But this hasn’t worked yet to secure Jamie Dimon’s dream of everyone getting in a room and agreeing to something Jamie Dimon wants. And Dimon should hope that a real bout of democracy doesn’t break out.

The legal tide is turning against MERS and the banks, giving rise to some interesting possibilities for relief at the county level. Local governments have the power of eminent domain: they can seize real or personal property if (a) they can show that doing so is in the public interest, and (b) the owner is compensated at fair market value […]

To ameliorate the negative effects of foreclosures, some communities are creating public entities – known as land banks – to return these properties to productive reuse while simultaneously addressing the need for affordable housing.

States named as adopting land bank legislation include Michigan, Ohio, Missouri, Georgia, Indiana, Texas, Kentucky and Maryland. HUD notes that the federal government encourages and supports these efforts. But states can still face obstacles to acquiring and restoring the properties, including a lack of funds and difficulties clearing title.

Both of these obstacles might be overcome by focusing on abandoned and foreclosed properties for which the chain of title has been broken, either by MERS or by failure to transfer the promissory note according to the terms of the trust indenture. These homes could be acquired by eminent domain both free of cost and free of adverse claims to title.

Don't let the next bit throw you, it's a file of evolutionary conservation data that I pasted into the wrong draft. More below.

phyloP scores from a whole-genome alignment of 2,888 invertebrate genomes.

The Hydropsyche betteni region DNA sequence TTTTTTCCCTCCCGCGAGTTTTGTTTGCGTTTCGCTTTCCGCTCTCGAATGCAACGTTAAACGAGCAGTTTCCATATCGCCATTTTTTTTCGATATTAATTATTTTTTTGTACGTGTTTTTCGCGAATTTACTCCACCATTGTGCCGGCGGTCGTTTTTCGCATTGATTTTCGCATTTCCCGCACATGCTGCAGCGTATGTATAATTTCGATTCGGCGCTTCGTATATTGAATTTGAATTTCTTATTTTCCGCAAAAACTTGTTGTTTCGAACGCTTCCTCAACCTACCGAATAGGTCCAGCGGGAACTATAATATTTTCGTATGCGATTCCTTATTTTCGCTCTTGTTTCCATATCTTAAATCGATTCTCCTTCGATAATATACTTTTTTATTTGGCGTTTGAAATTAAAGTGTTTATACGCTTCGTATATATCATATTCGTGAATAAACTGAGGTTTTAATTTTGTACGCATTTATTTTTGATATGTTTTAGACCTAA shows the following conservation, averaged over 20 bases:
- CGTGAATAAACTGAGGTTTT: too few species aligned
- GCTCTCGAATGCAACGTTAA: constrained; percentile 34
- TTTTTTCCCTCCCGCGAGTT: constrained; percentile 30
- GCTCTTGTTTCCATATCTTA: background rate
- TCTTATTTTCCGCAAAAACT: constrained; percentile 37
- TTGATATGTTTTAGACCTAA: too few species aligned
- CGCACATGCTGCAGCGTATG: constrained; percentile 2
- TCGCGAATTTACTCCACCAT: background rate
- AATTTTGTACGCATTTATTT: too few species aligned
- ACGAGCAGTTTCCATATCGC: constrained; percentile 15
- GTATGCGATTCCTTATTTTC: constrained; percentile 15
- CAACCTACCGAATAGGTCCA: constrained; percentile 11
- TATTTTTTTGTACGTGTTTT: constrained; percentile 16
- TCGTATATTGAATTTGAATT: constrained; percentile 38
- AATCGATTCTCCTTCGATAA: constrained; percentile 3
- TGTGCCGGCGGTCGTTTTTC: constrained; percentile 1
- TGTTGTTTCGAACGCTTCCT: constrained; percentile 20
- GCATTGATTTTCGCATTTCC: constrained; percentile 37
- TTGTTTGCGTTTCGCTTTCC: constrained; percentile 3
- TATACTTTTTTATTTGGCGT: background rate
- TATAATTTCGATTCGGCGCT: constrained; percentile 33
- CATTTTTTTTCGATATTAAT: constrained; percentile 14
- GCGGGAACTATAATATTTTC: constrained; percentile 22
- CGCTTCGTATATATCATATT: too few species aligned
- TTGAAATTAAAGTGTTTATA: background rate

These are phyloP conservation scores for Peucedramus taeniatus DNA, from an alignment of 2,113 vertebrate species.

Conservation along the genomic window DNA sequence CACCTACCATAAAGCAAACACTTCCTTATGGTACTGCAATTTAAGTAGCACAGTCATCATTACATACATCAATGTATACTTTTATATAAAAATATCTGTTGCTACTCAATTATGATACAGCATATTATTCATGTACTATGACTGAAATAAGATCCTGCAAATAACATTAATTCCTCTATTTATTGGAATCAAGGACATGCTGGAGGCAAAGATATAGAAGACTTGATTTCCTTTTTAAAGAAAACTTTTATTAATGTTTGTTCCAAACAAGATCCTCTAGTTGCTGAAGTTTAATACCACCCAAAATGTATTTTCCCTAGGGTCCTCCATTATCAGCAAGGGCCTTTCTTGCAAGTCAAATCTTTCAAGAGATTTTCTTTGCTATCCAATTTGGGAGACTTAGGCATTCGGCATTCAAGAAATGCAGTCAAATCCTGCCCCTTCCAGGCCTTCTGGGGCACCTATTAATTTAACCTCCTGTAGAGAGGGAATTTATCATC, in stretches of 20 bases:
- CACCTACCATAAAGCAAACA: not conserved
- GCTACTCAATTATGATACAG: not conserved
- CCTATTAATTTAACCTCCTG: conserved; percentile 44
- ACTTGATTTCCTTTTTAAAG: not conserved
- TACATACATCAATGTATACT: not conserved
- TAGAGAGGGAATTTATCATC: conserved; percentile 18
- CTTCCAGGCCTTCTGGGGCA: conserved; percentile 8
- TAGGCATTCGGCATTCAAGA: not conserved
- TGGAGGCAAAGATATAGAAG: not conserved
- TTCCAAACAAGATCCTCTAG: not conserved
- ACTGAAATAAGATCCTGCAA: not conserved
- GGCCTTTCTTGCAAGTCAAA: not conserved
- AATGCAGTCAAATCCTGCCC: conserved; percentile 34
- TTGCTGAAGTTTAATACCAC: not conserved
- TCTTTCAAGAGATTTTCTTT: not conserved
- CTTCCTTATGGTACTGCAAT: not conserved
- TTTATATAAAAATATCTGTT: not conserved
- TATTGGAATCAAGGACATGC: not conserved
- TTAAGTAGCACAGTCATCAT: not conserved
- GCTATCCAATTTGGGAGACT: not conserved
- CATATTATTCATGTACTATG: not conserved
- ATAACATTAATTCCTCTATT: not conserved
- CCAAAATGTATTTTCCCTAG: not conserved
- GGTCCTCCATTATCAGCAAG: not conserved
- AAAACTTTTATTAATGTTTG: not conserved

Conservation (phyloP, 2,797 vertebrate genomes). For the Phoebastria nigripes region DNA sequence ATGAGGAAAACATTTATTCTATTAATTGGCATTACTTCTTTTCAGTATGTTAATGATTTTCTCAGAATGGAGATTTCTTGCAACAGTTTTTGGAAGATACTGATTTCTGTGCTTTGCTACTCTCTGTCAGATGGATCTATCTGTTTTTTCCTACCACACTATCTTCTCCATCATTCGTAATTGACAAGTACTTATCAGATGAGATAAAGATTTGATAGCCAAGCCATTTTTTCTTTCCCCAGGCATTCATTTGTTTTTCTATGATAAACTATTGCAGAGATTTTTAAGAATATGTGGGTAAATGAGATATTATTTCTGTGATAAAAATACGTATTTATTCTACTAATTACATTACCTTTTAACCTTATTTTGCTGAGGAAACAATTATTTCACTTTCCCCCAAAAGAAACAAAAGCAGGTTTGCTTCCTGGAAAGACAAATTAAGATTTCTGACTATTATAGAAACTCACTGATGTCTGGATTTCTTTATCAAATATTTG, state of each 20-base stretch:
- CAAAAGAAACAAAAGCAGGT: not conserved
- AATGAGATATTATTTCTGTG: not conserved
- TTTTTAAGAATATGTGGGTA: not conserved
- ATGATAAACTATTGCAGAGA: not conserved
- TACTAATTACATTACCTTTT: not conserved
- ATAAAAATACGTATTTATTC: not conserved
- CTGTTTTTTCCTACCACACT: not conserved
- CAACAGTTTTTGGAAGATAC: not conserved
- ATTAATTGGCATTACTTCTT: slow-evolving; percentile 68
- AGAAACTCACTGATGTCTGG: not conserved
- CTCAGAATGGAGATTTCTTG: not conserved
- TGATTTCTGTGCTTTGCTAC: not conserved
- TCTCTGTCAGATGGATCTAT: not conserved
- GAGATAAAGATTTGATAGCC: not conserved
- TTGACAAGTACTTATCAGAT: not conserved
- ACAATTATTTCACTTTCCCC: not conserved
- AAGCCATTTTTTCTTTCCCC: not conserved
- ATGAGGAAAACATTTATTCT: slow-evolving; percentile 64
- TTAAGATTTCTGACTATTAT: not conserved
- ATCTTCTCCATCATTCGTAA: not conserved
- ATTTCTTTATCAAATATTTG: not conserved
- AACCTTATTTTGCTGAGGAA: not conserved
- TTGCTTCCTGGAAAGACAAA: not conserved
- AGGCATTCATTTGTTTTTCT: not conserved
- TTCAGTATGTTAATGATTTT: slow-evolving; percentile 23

The wrong people are getting in a room together!

CommunityThe Bullpen

Dimon: To Fix Housing, Everyone Should Get in a Room and Decide to Do My Bidding

Jamie Dimon has a big plan to fix the housing market. It mirrors John McCain’s big plan to fix Iraq: get people in a room and yell “Stop the bullshit!”

“I would convene all the people involved in the business, I would close the door, I’d stay there until we resolved a bunch of these issues so we could have a more healthy mortgage market,” the 55-year-old chief executive officer of JPMorgan Chase & Co. said today.

The patchwork of U.S. and international regulatory policies governing the housing and mortgage markets are hampering recovery here and abroad, Dimon said on a conference call with analysts after the New York-based bank released fourth-quarter earnings. In the U.S., state foreclosure laws conflict with a variety of federal policies on refinancing or modifying loans to troubled borrowers, Dimon said.

Leadership is needed to overhaul the industry, including reviving the market for private-label residential mortgage bonds and reforming regulations governing mortgage repurchases and foreclosures, he said.

“You could fix all this if someone was in charge,” Dimon said, tapping on the table for emphasis. “No one is in charge.”

When Dimon says “no one is in charge,” he really means that nobody has been able to intimidate those few Attorneys General and other regulators who actually take their job description seriously. If only they would fall in line, the problem could get “solved.” And by solved, Dimon means he could throw a few dollars to (insufficiently) compensate victims of what he would call irregularities, and keep doing what he wants. Dimon really has a problem with federalism, and a far bigger problem with the rule of law.